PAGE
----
Department of Fine Arts
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The University of Waterloo Art Gallery (UWAG) and the Department of Fine Arts are pleased to present an online event featuring artist and MFA alumni Amanda Rhodenizer in conversation with Emma McKay. They will be discussing Amanda’s series of paintings O’er the Western Hills, on display at UWAG and online until December 8.
O’er the Western Hills was conceived by the artist in collaboration with her subjects, including students, temp workers, teachers and retirees, who are actively engaged in work from a range of specialized STEM fields including fire safety, water quality, wetland conservation, site remediation, regenerative permaculture, ethics and justice, accessibility and outreach, and astrophysics. Despite their many professional accomplishments, the lived experiences of these members of the science community remains largely dominated by masculinity, whiteness, hetero-cis-normativity, and other forms of privilege. Rather than acting as a recruitment for Women in STEM, the thirteen paintings in the exhibition are intended as a collection of portraits of female and non-binary workers sharing their experiences.
Please register online at Eventbrite and join us for an informative and engaging conversation between artist and curator, moderated by Ivan Jurakic, Director/Curator of UWAG.
Amanda Rhodenizer holds an MFA from the University of Waterloo and BFA from the Nova Scotia College of Art and Design. Her work has been included in group exhibitions at the Art Gallery of Nova Scotia, Orillia Museum of Art & History, Kitchener-Waterloo Art Gallery, and Art Mûr. Recent projects include “The Larger Forgetting” a collaboration with poet Laurie D. Graham, and “Parallel Play” at ARTsPLACE, Annapolis Royal.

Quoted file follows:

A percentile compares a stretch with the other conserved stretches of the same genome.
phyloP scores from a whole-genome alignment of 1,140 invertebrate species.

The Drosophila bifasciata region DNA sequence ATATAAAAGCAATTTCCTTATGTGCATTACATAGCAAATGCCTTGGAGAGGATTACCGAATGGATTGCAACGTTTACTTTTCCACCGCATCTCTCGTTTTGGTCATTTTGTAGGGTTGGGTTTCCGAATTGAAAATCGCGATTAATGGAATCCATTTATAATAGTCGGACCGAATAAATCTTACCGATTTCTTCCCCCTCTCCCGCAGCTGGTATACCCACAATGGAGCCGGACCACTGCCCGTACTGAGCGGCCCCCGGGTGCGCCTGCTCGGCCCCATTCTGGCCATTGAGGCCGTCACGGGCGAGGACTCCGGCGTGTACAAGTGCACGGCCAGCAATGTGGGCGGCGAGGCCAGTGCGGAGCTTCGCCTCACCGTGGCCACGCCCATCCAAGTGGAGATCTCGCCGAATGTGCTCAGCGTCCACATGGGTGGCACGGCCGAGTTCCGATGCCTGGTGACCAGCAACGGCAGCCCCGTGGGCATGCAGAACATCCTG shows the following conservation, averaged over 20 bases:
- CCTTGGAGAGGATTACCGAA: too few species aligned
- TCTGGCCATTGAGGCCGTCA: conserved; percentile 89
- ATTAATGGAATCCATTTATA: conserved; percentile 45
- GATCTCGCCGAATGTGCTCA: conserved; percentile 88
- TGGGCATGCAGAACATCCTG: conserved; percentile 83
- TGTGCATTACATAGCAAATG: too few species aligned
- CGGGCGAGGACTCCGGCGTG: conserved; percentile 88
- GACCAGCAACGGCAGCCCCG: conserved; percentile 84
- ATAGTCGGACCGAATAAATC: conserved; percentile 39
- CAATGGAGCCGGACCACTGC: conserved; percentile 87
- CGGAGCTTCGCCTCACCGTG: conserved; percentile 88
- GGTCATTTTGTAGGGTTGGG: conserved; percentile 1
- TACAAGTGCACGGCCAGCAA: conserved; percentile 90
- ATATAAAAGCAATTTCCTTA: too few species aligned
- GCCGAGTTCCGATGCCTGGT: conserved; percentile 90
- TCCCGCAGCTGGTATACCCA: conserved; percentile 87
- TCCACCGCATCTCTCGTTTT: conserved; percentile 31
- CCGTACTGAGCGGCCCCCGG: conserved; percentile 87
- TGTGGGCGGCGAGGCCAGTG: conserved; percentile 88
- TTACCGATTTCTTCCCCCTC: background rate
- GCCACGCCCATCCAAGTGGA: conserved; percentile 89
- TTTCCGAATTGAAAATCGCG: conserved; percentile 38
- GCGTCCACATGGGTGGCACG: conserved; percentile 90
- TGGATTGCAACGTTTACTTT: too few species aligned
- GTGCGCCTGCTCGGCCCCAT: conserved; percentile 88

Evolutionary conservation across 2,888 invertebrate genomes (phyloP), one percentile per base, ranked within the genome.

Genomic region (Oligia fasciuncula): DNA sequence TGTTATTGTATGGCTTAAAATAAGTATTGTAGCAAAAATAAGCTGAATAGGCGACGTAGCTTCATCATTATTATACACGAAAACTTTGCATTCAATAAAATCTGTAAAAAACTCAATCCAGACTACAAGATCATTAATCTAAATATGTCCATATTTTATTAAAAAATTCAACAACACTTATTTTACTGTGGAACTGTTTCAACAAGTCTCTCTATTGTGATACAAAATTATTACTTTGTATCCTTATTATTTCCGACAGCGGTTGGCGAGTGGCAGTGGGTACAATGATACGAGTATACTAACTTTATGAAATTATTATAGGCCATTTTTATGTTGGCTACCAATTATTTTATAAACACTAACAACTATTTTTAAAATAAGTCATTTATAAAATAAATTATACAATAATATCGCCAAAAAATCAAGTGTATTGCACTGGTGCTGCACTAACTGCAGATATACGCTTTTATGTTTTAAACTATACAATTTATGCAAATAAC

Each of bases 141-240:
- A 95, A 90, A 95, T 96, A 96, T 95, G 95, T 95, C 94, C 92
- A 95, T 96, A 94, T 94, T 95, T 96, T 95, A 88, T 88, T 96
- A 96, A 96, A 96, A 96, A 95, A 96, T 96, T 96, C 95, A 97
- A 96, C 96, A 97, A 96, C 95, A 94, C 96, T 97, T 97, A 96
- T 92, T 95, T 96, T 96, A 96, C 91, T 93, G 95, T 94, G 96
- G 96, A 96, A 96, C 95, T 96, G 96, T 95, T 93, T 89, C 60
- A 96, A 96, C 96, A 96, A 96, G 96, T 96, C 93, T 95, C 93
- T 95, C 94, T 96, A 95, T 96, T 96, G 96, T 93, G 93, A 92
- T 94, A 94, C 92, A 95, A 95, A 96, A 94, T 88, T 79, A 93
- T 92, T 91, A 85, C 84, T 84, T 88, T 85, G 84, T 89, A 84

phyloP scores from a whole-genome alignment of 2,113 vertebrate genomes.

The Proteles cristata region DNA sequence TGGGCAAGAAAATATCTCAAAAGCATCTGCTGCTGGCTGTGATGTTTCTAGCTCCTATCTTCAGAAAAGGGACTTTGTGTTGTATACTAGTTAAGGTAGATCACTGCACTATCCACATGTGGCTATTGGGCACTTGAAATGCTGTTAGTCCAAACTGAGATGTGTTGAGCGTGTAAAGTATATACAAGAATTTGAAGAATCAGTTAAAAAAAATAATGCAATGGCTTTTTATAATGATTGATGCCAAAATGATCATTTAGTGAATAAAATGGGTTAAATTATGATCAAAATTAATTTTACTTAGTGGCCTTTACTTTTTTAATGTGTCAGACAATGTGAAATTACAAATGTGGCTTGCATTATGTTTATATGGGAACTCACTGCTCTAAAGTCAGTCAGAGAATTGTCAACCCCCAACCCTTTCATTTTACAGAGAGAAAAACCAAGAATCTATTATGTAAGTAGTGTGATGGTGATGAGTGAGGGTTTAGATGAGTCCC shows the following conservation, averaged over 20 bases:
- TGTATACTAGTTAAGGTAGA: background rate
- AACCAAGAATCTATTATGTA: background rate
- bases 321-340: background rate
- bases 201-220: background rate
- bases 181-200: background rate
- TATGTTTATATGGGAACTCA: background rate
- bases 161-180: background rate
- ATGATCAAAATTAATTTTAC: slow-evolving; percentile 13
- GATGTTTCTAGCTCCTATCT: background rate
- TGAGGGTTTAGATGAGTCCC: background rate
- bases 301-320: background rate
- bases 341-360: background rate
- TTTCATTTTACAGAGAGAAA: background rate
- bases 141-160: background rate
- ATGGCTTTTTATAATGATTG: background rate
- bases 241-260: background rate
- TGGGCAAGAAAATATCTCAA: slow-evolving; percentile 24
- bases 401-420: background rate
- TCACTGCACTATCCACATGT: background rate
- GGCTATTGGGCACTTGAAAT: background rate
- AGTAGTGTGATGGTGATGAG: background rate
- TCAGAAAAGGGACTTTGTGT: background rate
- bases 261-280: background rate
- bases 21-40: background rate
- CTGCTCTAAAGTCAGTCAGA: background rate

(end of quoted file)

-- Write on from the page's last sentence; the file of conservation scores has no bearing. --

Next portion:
Emma McKay works with physicists to spread radical critiques of the way we do science now. They are focused on how modern science is connected to the military, extraction, and colonialism, and how educational community building around diversity can help. They are completing a PhD at McGill University. They tweet @electroweak.
O’er the Western Hills is on display in UWAG until December 8. For more info or to book a viewing please visit our website.
The University of Waterloo acknowledges that much of our work takes place on the traditional territory of the Neutral, Anishinaabeg and Haudenosaunee peoples. Our main campus is situated on the Haldimand Tract, the land granted to the Six Nations that includes six miles on each side of the Grand River. Our active work toward reconciliation takes place across our campuses through research, learning, teaching, and community building, and is centralized within our Office of Indigenous Relations.